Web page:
The United States has many ‘quasi alliance’ relationships. Here’s why that matters to you.

Quasi-alliance relationships could be endangering the U.S and our connections with ‘quasi-allies’ might not be as beneficial as they seem.

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Many Americans are familiar with the concept of international allies largely through history and the two major World Wars. The term ‘ally’ often calls to mind the Grand Alliance of the U.S., U.K., and the former Soviet Union, all of whom joined forces to defeat Nazi Germany during World War II. 

A recent paper published by Natalie Armbruster and Benjamin Friedman of Defense Priorities, a Stand Together Trust partner committed to educating the public about military judiciousness and education, explains it best: “[An ally is] a state that another state has made a formal commitment to defend via treaty, or one it fights alongside in a war.” 

But what about the lesser-known quasi-ally

The purpose of a quasi alliance relationship

Officially, an “alliance” is defined as a formal agreement between two or more states for mutual support in case of war. A quasi-alliance, on the other hand, is less formal agreement. It is a relationship with countries the U.S. has offered some level of military or political support, but not fully pledged to defend from attack. The effect is to publicly ‘side’ with that country without saying exactly what we would do in the event of a military conflict. 

At face value, having a quasi-ally seems like a convenient way for the U.S. to extend its international reach beyond the scope that its budget for formal alliances can make possible. And because quasi-alliances rely on less binding agreements, relationships can be more flexible and adapt to changing global conditions. 

But this can create many issues, particularly by confusing intentions and dragging the U.S. into the affairs and conflicts of countries lest it be perceived as “all bark, no bite” on the global stage, limiting our ability to deter future conflicts that threaten our security. 

Clarity in these relationships is key. The U.S. can be more secure if it sets narrower expectations for quasi allies about what it is prepared to do on their behalf.

Is a quasi ally ever really an ally? 

It could be that the U.S. has taken on too many countries as quasi-alliances, and that these are diluting its priorities and putting it at risk. 

“A principled, constitutional foreign policy would send our brave men and women into harm’s way only after the American people, through their duly elected representatives in Congress, have debated the merits of military action,” says Edward King, founder and President of Defense Priorities. In other words, if Congress must authorize the use of military force in foreign countries, Congress also must authorize entering into any agreement with a foreign country that could potentially drag us into a future conflict.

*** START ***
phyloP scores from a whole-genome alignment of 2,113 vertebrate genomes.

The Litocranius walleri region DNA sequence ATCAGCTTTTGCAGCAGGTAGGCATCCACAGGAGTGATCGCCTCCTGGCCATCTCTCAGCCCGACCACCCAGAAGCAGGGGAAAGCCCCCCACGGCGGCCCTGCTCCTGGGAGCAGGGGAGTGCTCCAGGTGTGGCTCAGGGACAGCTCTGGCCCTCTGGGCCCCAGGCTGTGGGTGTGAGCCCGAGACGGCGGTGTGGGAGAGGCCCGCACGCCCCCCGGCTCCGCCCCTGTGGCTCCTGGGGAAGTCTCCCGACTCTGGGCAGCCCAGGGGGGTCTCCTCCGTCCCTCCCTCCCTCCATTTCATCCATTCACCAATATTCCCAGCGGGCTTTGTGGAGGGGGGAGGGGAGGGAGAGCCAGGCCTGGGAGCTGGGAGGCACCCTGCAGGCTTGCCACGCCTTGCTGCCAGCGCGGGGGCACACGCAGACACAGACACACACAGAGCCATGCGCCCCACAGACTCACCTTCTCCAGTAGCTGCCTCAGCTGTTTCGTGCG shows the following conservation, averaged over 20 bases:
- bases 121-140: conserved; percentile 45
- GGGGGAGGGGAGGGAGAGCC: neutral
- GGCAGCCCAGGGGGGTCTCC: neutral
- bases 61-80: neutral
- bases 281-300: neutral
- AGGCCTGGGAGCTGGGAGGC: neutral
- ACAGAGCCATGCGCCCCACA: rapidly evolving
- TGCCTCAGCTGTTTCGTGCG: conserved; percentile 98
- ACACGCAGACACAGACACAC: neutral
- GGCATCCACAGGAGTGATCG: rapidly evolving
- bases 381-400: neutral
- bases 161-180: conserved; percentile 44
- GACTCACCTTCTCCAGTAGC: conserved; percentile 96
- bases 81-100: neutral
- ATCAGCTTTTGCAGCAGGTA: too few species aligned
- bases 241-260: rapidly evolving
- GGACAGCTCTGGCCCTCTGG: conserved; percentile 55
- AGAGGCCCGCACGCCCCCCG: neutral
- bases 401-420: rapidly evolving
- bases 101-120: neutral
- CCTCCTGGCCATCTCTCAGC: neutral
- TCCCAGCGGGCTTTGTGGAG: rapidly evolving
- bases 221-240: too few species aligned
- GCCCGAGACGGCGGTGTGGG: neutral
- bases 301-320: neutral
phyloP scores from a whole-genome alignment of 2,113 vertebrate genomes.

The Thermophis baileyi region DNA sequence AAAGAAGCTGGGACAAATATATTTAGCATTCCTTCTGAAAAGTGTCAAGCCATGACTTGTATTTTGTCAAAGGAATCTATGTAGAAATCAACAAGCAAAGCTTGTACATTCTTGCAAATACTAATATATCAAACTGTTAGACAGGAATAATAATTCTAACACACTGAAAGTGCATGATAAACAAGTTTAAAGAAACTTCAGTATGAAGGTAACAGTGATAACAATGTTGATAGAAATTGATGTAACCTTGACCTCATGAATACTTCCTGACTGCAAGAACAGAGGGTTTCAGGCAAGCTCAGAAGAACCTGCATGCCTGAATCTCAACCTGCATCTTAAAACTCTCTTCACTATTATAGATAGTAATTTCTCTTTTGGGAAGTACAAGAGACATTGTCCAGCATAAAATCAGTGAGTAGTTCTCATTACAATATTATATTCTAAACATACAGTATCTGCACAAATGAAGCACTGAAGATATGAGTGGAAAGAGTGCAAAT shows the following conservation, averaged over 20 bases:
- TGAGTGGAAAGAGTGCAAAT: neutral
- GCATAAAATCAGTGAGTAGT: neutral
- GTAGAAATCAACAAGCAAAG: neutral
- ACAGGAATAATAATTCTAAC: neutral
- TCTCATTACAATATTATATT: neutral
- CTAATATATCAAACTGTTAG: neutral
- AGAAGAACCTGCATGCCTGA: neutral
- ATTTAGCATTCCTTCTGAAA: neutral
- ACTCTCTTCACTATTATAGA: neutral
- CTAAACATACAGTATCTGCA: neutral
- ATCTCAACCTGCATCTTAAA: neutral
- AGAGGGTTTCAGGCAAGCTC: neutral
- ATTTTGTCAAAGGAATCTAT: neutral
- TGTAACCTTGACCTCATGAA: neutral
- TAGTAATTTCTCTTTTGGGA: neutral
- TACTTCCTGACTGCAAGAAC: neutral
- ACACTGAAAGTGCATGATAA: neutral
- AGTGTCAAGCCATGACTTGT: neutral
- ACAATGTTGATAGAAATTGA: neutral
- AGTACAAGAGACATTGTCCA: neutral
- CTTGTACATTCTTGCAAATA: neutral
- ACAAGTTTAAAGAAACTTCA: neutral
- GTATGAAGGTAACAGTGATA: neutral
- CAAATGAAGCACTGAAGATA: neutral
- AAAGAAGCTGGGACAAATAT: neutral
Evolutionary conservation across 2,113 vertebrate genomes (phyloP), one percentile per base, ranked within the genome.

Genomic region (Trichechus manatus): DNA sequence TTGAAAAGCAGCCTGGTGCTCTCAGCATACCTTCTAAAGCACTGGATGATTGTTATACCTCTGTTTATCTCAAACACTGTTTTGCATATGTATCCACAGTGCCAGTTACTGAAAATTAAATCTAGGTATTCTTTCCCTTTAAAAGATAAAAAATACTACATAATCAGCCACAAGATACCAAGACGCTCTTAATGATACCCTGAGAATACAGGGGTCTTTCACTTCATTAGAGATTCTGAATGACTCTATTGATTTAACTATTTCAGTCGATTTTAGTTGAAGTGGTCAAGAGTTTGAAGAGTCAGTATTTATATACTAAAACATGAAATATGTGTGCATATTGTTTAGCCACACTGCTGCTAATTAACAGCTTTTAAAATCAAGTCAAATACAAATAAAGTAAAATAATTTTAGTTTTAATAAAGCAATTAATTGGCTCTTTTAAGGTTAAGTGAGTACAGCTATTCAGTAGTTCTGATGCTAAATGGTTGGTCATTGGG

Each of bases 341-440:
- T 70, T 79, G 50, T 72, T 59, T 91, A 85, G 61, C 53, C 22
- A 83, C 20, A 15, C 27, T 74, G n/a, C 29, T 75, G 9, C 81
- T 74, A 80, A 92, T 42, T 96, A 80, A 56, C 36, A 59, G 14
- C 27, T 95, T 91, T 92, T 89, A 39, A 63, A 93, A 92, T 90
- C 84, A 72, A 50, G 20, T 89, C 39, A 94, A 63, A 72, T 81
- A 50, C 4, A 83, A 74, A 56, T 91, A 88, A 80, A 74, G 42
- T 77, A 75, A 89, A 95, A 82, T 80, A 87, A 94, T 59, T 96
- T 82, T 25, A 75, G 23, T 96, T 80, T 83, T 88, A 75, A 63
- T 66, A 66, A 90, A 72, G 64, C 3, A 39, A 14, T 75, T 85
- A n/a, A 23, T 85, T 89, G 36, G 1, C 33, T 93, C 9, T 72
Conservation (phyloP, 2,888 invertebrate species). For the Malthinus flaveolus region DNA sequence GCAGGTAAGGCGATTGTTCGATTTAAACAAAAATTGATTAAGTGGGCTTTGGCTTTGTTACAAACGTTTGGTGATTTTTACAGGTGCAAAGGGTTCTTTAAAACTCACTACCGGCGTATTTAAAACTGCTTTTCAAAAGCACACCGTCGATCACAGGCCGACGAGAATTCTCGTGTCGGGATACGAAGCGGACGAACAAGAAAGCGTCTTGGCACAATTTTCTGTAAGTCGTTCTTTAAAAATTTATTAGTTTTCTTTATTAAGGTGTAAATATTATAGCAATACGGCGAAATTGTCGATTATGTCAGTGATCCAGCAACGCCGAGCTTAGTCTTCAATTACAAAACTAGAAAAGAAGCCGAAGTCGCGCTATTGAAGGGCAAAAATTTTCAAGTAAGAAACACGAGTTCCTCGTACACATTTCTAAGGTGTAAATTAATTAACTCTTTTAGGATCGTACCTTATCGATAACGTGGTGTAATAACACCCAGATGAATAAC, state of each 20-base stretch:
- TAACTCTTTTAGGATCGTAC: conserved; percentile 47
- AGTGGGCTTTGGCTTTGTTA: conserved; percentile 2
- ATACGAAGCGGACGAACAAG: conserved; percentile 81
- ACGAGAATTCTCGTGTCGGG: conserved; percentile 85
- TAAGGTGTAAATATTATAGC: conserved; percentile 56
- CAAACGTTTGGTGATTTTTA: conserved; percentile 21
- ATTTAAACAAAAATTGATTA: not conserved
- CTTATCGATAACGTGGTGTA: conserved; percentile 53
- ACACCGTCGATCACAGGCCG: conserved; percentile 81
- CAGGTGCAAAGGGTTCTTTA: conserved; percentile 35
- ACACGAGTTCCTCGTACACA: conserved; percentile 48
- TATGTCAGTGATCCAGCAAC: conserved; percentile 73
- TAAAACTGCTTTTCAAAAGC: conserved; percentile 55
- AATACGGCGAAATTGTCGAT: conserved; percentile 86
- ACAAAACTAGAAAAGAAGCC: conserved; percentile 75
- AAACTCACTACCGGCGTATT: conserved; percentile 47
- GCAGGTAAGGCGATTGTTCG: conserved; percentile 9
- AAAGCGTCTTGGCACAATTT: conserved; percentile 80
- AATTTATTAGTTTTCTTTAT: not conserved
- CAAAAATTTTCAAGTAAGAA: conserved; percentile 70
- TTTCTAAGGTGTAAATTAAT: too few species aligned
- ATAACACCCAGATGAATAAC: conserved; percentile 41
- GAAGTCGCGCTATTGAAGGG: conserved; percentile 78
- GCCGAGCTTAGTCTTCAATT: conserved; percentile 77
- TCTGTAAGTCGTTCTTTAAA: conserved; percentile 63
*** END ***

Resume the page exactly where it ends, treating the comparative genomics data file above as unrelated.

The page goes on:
Currently, the U.S. is an ally to at least 51 countries, more than one-fourth of the world’s nations. Through these agreements, the U.S. has obligated itself to protect over 1.4 billion people the world over — more than four times the population of the U.S. itself. 

In addition to this, the U.S. has many quasi-allies, though what exactly constitutes a  quasi-ally and how they advance America’s interests can be confusing. ​​

For instance, the U.S. defended Saudi Arabia during the Gulf War and provides spare parts and technical assistance supporting its war in Yemen without a formal alliance agreement. At the same time, after global energy prices rose due to Russia’s invasion of Ukraine and Western sanctions in response, Saudi Arabia rejected U.S. requests to increase oil production, even cutting its output in late 2022. Ideally, America pursues partnerships and alliances to support its interests, but unclear quasi alliance relationships can sometimes do the opposite.

Quasi-alliances muddle exactly where U.S. priorities are focused

Countries benefiting from U.S. support in a quasi-alliance may overestimate the amount of protection they will receive, and either fail to build up their own domestic defenses adequately and/or become misguidedly emboldened to provoke rivals. 

Additionally, having so many informal relationships to upkeep can drain budgets and keep the U.S. distracted from concentrating efforts on core focuses. This is one reason why Defense Priorities urges caution with the Ukrainian and Russian conflict. 

The ambiguity of quasi-alliances can leave both the U.S. and its quasi-allies in danger of entanglement in collateral conflicts, even risking getting drawn into war.

Cutting quasi ally relationships could help the U.S move forward

To mitigate these risks, the U.S. should be clearer about what it will and won’t do for quasi allies, avoiding rhetoric and promises that can draw America into disputes disconnected from its vital interests. 

Being more selective about who we formally ally with as well can make it less likely that the U.S. takes on promises foreign adversaries start to think we won’t keep.

Having an ally implies protection. But for the United States, it’s possible that partnering with few is the best way to protect many.

Learn more about Stand Together’s foreign policy efforts.